Until recently, it was widely accepted that Ae. aegypti does not habour natural infections of Wolbachia, although infection has since been reported in mosquitoes from Jacksonville and Houston, USA1,32. We found one individual of Ae. aegypti infected with Wolbachia in Veracruz, Panama, suggesting that although uncommon, it does occur and further screening would possibly yield further positives. A full scale assessment is required within Panama, with future work focused on understanding of the prevalence of natural Wolbachia infections acquired during the adult life stage and any potential barriers to mosquito dispersal, since these can impact on the success of Wolbachia spread66,71.

Limitations of the study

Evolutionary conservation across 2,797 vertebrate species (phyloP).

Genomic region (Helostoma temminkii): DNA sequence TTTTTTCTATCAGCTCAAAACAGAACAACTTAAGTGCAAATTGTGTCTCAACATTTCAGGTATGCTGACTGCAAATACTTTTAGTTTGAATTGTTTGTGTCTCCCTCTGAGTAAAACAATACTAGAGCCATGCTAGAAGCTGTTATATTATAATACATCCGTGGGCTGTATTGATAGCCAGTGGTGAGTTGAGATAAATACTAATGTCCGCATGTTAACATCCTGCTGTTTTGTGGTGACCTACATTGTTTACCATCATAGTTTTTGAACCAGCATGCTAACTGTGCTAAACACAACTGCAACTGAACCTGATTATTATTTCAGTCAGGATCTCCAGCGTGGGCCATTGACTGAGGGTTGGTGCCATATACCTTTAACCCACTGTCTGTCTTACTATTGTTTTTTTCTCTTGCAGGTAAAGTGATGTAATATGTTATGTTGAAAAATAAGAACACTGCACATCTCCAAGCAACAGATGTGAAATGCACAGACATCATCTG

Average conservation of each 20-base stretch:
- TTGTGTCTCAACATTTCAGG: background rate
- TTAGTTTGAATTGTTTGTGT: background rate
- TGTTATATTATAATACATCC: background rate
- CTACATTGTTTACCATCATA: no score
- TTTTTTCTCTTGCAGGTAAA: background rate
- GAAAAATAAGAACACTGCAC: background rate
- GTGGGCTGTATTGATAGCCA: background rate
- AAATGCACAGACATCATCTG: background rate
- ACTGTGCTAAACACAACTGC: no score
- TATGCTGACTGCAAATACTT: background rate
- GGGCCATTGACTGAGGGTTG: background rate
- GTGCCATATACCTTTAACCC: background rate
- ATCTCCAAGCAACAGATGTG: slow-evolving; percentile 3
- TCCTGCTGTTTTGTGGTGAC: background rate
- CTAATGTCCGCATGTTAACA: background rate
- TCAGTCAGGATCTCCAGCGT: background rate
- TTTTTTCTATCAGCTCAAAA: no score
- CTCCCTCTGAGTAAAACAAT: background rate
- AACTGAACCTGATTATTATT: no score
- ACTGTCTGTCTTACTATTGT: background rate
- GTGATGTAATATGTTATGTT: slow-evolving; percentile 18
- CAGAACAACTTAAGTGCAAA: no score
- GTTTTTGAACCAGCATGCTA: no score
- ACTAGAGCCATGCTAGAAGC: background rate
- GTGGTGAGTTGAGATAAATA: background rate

There are potentially finer scale interspecific differences between Ae. aegypti and Ae. albopictus that are difficult to assess without controlling for the high degree of intraspecific bacterial variability we have observed within these mosquitoes. A better understanding of determinant factors including temporal changes in relation to the bacterial composition of habitat water is required to account for variability in individuals from the same oviposition site. Furthermore, there may be inter-specific differences acquired during the adult life stage, which were not the focus of this study44. Since there was limited information on Aedes distributions across Panama, we sampled mosquitoes systematically across the entire country in order to decipher both the competition landscape and bacterial associations under different habitat conditions. We found few sites of co-existence, highlighting biological competition as a potentially important determinant of species distributions. However, this could have limited our ability to decipher inter-species differences. Future studies may focus on areas of Aedes co-existence at the landscape and microhabitat levels, including within the Azuero Peninsula, Panama City or Colon. The resolution of the data depends on variability at the 16S rRNA region, primer affinity, and composition of the bacterial database72. Therefore, the exploration of Aedes bacterial communities with multiple genomic markers and culture dependent approaches with different media has the potential to increase the number or relative abundance of discoverable genera.